“We found there were about 50 percent higher concentrations of leaf wax in winter wheat under 25 percent deficit irrigation at the Amarillo site, leading us to suggest wheat breeders may want to select to ensure these higher concentrations along with other traits associated with heat and drought tolerance,” Ibrahim said.
Ibrahim added that breeders cannot rely on single traits, but must rely on multiple traits in addition to yield performance under drought stress conditions.
Ibrahim said Texas A&M AgriLife has a small grains improvement team, with centers of excellence in both the main campus in College Station and in Amarillo. Team members have been investigating traits associated with biotic and abiotic stresses tolerance and improved selection and breeding methods for wheat and other small grain crops in Texas for many years.
“This work builds on work done previously by AgriLife personnel, including Dr. Dirk Hays and myself on leaf wax and by Drs. Jackie Rudd, Qingwu Xue, Shuyu Liu and myself on multiple drought tolerance traits in the Texas High Plains, Rolling Plains and in South and Central Texas,” he said.
Dong said demonstrating there was a significantly larger concentration of wax in the leaves of winter wheat grown in the High Plains area helped validate the premise that plants which survive drought conditions in the natural ecosystem are likely to have these higher concentrations.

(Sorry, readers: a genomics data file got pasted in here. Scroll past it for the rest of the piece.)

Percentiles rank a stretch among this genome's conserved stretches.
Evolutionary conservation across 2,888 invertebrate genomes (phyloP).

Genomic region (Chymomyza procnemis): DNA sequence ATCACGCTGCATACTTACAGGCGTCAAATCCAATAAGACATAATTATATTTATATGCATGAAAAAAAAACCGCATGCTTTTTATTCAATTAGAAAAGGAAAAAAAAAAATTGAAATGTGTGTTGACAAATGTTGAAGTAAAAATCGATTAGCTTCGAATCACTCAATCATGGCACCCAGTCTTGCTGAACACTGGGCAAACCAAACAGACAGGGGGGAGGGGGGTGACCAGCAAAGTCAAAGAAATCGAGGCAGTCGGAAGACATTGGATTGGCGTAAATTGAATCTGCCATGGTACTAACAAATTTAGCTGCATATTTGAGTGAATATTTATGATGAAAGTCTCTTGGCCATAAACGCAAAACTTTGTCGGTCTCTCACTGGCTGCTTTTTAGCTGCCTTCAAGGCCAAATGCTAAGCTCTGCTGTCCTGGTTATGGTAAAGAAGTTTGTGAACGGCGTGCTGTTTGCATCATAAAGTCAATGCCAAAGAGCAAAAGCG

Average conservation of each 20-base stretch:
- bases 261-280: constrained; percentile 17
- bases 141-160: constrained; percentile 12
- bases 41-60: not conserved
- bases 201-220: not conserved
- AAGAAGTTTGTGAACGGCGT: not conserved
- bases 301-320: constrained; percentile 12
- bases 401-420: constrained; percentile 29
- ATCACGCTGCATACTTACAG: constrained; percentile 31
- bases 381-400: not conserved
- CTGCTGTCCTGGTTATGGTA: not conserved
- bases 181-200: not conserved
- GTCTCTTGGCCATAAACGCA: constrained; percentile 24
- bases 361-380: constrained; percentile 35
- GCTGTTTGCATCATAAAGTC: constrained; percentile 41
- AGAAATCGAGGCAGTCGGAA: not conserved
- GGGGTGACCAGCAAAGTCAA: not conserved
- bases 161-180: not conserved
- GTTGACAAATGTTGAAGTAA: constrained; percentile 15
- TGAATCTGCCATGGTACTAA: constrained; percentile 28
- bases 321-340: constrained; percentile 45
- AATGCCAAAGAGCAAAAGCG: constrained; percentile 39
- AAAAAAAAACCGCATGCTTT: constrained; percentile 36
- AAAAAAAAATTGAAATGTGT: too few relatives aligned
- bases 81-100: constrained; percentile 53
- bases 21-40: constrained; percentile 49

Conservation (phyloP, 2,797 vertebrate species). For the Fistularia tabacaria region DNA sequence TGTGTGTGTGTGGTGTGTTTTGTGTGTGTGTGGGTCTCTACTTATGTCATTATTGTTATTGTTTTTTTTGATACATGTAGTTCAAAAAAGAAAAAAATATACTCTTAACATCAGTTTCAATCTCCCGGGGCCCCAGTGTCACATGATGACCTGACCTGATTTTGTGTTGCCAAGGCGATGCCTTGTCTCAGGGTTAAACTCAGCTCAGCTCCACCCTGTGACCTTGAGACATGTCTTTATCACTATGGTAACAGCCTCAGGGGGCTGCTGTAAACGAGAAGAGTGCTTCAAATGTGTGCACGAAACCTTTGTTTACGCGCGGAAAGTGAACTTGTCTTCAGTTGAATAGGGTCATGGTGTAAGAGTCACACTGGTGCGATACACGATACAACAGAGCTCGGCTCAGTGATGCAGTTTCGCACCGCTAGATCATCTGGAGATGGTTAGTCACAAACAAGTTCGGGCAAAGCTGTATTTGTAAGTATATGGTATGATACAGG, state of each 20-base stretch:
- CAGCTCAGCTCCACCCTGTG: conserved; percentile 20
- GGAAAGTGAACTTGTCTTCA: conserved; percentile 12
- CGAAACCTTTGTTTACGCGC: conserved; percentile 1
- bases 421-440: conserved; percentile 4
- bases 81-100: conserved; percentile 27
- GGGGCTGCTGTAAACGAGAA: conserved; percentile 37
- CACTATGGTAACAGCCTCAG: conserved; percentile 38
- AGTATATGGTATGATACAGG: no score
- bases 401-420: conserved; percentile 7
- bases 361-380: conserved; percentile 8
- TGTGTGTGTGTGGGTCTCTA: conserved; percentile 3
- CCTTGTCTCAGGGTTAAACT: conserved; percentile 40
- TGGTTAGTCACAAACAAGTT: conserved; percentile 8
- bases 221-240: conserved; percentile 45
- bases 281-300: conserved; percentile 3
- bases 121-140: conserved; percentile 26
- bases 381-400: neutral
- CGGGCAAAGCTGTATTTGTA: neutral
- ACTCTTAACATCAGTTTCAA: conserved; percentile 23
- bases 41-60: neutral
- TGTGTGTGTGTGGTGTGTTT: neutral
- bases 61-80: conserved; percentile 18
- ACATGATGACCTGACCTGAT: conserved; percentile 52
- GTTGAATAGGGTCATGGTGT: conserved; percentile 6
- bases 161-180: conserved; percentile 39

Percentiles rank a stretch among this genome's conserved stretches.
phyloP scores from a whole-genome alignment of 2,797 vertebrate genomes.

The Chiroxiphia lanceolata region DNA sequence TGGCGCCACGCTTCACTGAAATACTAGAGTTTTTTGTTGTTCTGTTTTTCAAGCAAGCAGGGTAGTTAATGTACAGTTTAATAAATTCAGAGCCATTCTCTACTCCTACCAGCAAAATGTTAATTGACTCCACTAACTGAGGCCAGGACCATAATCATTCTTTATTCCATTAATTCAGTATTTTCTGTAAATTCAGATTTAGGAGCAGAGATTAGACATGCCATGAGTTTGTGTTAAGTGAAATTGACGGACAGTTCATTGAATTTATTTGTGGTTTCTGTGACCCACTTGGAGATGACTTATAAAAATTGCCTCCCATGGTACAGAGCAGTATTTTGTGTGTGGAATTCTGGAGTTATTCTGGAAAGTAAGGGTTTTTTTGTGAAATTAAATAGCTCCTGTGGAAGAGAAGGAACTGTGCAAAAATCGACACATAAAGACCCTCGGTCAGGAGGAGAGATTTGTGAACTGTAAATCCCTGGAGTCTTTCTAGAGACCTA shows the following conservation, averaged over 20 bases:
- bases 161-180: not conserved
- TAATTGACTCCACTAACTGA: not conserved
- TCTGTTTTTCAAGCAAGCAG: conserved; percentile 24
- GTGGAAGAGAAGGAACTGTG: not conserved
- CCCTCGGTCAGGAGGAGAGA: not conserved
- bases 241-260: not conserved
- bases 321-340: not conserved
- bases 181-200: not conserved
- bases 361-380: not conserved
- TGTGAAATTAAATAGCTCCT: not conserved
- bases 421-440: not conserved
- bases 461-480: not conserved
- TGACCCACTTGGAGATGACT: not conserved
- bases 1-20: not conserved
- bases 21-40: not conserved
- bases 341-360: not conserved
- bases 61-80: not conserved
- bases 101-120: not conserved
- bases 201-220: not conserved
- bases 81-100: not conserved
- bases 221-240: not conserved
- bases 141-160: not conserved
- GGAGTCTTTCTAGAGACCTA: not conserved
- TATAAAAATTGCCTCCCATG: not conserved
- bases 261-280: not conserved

He said bulk leaf and leaf wax analyses through carbon isotopes in the plant leaves and waxes yielded broadly similar insights for plant water use efficiency.
“Carbon isotopic composition was sensitive to location and deficit irrigation,” Dong said.
He said having the wax composition information from the study will also allow investigation into whether some component is related to resistance to leaf rust, a fungal leaf disease that is a major factor affecting wheat yield.
“The study information will also facilitate understanding of the ecophysiology of leaf wax in relation to drought and heat stress tolerance and production in other crops,” he noted.
Dong said there are 180 plots of corn and sorghum being grown under the same two irrigation regimens in Uvalde as part of a collaboration with AgriLife Research crop breeders.
“Of the 15 hybrids of corn and sorghum each, there are five or six that are either drought tolerant or drought susceptible,” he said, “It would be interesting to determine the leaf wax thickness and composition of some of these plants.”
He also noted Liu is currently at USC to do additional analysis on samples collected from the second year of winter wheat trials in the Winter Garden and High Plains regions.
Dong said another aspect of research he is excited about is the collaboration between plant scientists and geoscientists in studying leaf wax structural constituents that affect both agronomic stress tolerance and future carbon sequestration.
“Leaf alkanes belong to a group of long-lived substances that, once deposited, can be preserved over a geological time scale,” he explained. “What we do today and in future crop breeding may have a significant impact for carbon balance on a global scale, especially considering the intensified agricultural activities taking place on the world’s arable land.”